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Restaurant Gift Cards Present Opportunity to Help Sales

March 25, 2020

Original content c/o: National Restaurant Association

Gift-card sales are a much-needed revenue source during the pandemic disruption. Cards appeal to homebound customers and play a big part in community outreach efforts.

As coronavirus disrupts the US, restaurant owners and operators are looking for alternative ways to create much-needed revenue for their businesses.

One way is promoting the purchase of online and digital gift cards, especially with everyone social distancing.

Rocklands Farm Winery in Poolesville, MD, is using its gift card program to create an extra source of revenue.

Creating instant income
Gift cards represent an instant source of revenue, something that’s especially important for small, independent and local restaurant businesses right now.

For consumers looking to support their favorite restaurants, buying these cards is a great way to help without leaving home. Card sales act as an immediate cash infusion for restaurants struggling to stay open.

Operators like Matt Fish, the chef-owner of Melt Bar and Grilled in Lakewood, Ohio, just rolled out a new Spring Bundle gift card promotion that gives customers who buy $100 worth of gift cards an extra $25 to spend. It is an offshoot of the chain’s holiday gift-card promotion.

“We thought it would be a way to generate some much-needed income. The residual revenue will help us pay our bills, keep staff, and keep the kitchen open.”

The company is using its website, social media and weekly email blasts to its database of 85,000 customers to market the program.

With nearly 80 million Americans practicing social distancing to reduce the spread of coronavirus and a growing number of states issuing stay-at-home orders, restaurant sales are suffering.

The National Restaurant Association projects that the industry could lose at least $225 billion and five to seven million jobs over the next three months.

According to Fish, Melt Bar’s sales are already down 60% and he’s been forced to lay off 210 employees at 10 locations. “It’s really bad. I’m hoping I can bring some of them back as business continues,” he said.

How gift card programs help
At this uncertain time, creating additional revenue is crucial to survival. That’s why implementing a gift-card program could be particularly important now. Here are four reasons why:

  1. Gift cards build revenue. The restaurant gets the cash up front. When the card is redeemed, and the bill is more than the amount on the card, customers make up the difference. If they spend less than the card value, they’ll likely order again to use up the remaining balance.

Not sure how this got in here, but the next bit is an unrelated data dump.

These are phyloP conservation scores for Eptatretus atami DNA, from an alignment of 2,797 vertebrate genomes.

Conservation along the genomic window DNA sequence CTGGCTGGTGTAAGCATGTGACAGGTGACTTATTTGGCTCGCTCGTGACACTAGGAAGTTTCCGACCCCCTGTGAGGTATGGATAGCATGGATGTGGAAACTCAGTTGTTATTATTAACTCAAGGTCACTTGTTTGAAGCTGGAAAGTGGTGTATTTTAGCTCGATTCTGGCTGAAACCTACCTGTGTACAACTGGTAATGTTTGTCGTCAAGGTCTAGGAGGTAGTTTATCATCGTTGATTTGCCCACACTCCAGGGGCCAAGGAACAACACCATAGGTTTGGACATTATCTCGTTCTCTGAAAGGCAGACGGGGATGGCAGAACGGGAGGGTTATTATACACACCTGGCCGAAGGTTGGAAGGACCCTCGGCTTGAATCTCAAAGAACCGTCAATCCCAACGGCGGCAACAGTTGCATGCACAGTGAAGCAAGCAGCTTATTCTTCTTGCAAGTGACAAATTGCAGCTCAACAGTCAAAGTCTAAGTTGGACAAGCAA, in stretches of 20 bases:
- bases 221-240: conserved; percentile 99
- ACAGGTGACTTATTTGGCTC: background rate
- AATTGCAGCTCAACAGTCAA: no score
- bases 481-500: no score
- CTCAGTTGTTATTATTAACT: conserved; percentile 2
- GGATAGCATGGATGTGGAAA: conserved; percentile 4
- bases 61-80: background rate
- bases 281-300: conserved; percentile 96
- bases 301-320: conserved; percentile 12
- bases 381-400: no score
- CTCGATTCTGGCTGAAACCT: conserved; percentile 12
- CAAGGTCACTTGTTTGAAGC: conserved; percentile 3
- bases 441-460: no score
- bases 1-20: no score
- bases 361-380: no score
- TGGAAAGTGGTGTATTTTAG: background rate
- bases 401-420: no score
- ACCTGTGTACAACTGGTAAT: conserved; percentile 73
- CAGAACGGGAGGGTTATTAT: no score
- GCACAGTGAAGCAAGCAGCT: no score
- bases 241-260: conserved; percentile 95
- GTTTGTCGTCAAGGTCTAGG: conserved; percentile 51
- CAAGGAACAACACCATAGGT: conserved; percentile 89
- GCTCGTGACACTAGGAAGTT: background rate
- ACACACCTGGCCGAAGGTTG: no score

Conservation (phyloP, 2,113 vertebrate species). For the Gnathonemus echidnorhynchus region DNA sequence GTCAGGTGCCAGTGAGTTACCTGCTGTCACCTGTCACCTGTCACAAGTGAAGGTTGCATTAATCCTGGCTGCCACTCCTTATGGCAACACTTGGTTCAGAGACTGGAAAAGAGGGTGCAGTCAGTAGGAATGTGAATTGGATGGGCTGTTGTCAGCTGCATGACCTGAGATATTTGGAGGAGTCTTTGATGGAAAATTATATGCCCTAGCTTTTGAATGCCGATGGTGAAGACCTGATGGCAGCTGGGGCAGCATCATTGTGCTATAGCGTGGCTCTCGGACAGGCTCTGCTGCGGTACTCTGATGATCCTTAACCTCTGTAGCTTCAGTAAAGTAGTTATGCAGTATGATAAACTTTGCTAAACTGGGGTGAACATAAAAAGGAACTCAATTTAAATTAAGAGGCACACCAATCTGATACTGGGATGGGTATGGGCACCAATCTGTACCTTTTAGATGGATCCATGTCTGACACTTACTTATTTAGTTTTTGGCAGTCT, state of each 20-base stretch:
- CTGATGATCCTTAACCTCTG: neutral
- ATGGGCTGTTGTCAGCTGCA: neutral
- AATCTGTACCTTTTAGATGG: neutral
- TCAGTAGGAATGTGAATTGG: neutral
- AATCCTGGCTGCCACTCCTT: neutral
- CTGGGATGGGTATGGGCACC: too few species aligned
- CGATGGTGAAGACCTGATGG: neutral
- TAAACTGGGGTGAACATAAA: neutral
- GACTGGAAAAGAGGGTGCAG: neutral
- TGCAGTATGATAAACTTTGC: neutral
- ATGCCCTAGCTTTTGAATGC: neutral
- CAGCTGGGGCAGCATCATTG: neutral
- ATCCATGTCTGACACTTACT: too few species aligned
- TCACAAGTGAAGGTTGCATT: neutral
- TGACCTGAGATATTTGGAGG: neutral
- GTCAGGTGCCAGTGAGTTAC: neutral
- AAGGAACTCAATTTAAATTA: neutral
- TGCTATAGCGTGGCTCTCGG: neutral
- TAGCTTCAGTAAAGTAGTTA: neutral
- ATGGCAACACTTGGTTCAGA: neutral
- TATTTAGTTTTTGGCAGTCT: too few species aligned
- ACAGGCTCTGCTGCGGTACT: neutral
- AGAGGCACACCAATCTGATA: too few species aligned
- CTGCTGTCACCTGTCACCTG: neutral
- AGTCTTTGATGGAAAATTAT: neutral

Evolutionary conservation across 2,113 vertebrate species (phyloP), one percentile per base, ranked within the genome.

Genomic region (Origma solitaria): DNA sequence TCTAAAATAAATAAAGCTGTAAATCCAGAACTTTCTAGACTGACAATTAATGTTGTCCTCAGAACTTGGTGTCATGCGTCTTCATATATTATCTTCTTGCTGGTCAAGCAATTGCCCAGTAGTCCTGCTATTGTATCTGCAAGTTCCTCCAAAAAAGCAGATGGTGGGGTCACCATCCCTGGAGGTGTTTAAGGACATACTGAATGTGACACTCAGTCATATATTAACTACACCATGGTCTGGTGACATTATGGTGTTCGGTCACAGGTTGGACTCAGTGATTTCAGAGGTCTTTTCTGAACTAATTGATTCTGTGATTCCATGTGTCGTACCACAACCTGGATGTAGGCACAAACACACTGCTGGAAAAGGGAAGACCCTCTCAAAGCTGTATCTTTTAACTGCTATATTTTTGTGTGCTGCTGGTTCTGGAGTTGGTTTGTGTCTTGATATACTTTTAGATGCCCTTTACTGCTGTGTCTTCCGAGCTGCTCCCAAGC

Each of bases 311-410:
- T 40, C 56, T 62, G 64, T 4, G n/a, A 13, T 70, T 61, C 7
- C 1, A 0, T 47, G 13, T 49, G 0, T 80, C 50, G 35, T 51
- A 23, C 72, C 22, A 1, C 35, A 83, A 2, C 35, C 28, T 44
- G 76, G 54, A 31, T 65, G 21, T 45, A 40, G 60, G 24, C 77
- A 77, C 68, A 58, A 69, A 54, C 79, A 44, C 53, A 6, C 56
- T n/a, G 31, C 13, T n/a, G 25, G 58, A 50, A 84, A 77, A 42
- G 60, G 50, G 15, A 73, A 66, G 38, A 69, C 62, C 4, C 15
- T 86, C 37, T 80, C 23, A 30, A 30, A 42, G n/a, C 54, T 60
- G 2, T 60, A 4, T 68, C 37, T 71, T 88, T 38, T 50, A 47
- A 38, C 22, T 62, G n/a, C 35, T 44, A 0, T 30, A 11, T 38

2. Cards create loyalty. Successful gift card programs keep customers coming back for more. Almost 3.5% of Starbucks’ sales come from its gift card program. That’s why it’s important to design a program that incentivizes customers to reload their cards for frequent purchases and return visits.
  3. They are free advertising. Putting your restaurant’s branding on the gift card is a good way to advertise your business.
  4. Gift cards are easily accessible. If you offer a digital card option on a smartphone app, customers can buy or give them anytime, anywhere. That’s important in today’s climate.

At Rocklands Farm Winery in Poolesville, Md., COO Shawn Eubank said gift cards – along with its takeout, delivery and retail sales – is helping create enough revenue for the operation to retain its small salaried staff – for now. He also said it’s strengthening the bond the business has with the local community.

Rocklands, which operates a tasting room and market on the premises, promotes its gift card program with twice-weekly email blasts to 10,000 customers, and on social media, especially Facebook and Instagram.

The cards, a small part of Rocklands’ sales, create cash flow, which is so important now. “When something like this happens, cash is king,” he said. “It helps keep operations going.

Cards are also a key way for people to support our business. We’re leaning on our community and are so thankful that people are willing to go out of their way to contribute dollars in different ways.”

5 tips to get you started

  1. Keep it simple. Make it easy for customers to buy your cards. You have to have a seamless checkout process so they can make the transaction.
  2. Sell to the right customer. When you’re ready to begin marketing the cards, make sure you advertise it to the people who are most likely to purchase your product or service. For example, if you are a local business, market it to the immediate community.
  3. Know your audience. Make sure to target your followers on Facebook, Instagram, LinkedIn and Twitter. Hit up GenZs on TikTok.
  4. Suggest uses: Gift cards are good for personal use, but many customers are buying cards to treat healthcare workers and first responders to meals.
  5. Be honest and clear. When you share your message, speak from the heart. Have a narrative that explains why you need the support, and also why your gift cards are a value to customers to use now, later or to give away.

For additional information about the coronavirus disease, visit the National Restaurant Association's coronavirus information and resources page